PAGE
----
Pubdate: Sun, 6 May 2007
Source: Birmingham News, The (AL)
Copyright: 2007 The Birmingham News
Author: Michael Phillips


I am a 36-year-old man with an inoperable brain tumor, which causes
multiple seizures a day. I have been a patient at Children's Hospital
and the Kirklin Clinic since the age of 8. I have had four
unsuccessful brain surgeries. I have been on every seizure medication
known to mankind, as well as some that never received Food and Drug
Administration approval.

A few years ago, I saw a program on marijuana being used as a seizure
deterrent. I decided to try marijuana as a medicine, and I have had
better results using marijuana in its natural form than from any other
treatment in my life. My seizures have decreased from six to eight per
day to one seizure every six to eight weeks. My neurologists have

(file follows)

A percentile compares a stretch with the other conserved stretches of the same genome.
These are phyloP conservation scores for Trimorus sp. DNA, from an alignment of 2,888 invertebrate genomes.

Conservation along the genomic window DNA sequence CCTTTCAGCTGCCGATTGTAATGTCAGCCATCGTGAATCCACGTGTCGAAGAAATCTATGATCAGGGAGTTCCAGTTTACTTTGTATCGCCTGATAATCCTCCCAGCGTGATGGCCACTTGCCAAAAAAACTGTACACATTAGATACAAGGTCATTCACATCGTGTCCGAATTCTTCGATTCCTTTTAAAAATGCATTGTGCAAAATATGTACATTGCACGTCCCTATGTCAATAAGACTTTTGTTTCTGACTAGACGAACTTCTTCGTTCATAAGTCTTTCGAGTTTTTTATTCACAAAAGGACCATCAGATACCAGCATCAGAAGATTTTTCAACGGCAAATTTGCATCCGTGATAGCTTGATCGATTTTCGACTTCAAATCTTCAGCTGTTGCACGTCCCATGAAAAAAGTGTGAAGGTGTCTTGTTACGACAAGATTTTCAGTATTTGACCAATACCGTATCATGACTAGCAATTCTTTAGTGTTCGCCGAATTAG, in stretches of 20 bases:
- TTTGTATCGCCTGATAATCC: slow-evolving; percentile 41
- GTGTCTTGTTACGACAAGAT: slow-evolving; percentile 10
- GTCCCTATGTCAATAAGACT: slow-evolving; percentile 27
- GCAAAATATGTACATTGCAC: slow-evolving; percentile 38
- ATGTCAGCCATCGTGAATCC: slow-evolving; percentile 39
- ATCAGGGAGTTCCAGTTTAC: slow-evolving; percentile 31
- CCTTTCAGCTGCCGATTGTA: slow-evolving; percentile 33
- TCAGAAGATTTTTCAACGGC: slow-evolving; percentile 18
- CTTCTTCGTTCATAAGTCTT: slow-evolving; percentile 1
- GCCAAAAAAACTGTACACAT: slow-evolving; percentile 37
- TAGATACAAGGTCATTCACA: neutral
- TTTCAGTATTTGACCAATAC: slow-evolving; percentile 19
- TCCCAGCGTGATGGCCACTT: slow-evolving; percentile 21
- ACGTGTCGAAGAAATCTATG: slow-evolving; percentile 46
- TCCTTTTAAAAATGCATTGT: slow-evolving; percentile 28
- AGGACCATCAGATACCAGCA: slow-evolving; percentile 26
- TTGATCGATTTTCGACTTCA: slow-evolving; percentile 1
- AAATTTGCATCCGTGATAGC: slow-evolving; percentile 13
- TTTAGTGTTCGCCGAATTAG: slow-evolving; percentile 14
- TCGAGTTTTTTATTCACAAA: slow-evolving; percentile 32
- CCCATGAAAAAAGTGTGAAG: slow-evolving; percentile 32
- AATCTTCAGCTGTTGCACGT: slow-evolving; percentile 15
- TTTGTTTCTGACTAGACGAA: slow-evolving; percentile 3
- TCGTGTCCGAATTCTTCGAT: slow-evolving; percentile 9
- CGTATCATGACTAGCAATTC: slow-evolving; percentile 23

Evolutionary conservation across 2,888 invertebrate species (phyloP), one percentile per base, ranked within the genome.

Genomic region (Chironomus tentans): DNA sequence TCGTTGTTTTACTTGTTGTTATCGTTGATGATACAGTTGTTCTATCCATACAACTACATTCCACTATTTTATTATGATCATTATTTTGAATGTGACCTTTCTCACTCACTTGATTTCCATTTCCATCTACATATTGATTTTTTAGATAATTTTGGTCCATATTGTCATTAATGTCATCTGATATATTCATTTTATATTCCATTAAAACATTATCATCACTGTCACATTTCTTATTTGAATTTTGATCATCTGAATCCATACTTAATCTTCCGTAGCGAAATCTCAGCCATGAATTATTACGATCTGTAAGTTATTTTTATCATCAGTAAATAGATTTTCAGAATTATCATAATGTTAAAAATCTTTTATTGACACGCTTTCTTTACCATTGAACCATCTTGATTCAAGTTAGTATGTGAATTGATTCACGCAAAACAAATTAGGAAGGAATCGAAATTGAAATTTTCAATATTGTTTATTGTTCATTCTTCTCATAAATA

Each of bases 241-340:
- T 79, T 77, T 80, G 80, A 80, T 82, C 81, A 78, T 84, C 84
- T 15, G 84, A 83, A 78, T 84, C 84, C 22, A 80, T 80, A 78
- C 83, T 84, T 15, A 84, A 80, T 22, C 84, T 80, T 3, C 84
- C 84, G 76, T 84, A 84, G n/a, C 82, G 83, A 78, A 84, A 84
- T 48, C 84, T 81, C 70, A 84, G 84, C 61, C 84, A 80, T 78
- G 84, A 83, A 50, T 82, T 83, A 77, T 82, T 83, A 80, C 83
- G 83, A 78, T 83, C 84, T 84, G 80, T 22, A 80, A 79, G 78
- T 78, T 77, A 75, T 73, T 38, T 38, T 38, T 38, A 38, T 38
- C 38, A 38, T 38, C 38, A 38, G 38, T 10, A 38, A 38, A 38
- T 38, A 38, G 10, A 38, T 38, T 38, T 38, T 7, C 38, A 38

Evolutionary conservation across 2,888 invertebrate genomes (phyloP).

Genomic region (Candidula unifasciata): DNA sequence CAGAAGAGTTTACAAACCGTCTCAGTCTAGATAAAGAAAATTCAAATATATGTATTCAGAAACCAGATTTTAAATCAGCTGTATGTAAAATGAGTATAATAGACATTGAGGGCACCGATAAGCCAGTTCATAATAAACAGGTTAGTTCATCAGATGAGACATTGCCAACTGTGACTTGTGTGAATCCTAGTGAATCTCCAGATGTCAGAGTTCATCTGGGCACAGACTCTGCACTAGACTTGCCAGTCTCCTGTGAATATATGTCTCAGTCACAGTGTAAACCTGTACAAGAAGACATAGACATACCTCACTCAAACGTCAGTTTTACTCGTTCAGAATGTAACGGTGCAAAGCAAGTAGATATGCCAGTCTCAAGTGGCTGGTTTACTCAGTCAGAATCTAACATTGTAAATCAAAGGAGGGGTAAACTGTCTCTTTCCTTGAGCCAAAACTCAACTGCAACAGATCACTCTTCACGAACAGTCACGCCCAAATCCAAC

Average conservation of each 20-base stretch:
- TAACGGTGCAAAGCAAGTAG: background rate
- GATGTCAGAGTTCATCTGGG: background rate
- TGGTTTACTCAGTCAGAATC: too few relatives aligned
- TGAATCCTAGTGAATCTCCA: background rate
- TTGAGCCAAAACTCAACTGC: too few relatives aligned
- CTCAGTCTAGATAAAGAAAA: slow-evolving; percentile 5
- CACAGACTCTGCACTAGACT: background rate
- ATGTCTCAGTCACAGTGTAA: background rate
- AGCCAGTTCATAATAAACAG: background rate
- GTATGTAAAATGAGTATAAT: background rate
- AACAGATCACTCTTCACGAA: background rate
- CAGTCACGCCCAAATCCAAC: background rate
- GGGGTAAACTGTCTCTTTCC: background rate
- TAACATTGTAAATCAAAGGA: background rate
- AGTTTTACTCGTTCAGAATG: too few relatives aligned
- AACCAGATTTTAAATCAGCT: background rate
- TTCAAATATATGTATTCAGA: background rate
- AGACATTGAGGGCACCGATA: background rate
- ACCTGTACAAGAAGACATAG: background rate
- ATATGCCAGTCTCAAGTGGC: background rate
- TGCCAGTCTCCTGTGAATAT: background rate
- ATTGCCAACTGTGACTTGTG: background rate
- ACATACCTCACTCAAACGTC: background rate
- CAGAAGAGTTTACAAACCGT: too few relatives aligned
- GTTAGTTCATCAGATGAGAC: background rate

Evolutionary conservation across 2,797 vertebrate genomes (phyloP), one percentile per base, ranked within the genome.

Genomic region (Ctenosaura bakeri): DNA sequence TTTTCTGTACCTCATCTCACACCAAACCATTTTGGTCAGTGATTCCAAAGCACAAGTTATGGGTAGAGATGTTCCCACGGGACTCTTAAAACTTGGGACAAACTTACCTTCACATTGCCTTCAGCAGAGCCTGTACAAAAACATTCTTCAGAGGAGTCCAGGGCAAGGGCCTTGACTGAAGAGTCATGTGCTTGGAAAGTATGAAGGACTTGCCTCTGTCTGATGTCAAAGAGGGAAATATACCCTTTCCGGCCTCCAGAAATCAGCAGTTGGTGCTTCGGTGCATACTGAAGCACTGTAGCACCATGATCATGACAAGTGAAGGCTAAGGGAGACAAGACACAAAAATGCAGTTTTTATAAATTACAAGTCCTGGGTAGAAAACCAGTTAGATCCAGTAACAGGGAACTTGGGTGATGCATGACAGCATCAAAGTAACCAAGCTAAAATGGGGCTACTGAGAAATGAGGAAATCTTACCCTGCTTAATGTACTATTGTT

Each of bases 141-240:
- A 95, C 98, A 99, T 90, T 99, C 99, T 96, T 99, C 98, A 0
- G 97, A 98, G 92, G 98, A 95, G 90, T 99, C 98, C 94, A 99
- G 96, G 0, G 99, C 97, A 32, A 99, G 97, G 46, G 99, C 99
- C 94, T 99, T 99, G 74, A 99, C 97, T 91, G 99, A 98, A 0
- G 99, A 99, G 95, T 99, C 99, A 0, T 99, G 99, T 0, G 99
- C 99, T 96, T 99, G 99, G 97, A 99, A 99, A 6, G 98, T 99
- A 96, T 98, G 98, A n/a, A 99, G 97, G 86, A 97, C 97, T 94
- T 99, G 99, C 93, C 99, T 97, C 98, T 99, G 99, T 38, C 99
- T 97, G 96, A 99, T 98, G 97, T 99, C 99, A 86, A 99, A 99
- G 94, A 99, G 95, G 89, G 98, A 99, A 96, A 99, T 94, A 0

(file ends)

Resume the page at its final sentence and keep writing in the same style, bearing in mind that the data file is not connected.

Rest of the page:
documented this in my medical records.

I have also been arrested twice for possession of marijuana. It caused
me great hardship both on a psychological level and a monetary level.
I wondered then, as I do now, why people in 12 states are treated like
patients and allowed access to medical marijuana, but here in Alabama
I am treated like a criminal for trying to treat my illness. Are
people in other states somehow more deserving of treatment options
than Alabamians?

There is a bill, HB 206, before the House Judiciary Committee called
the Compassionate Care Act, which would protect physicians who
recommend marijuana to their patients for certain illnesses like
cancer, multiple sclerosis, HIV and seizures. It also would protect
the patients, like me, who use marijuana as medicine from being
prosecuted under state law. Please call your elected officials and
tell them to vote yes on the Compassionate Care Act.

If we must have a war on drugs, can we at least remove the patients
from the battlefield first?

Michael Phillips

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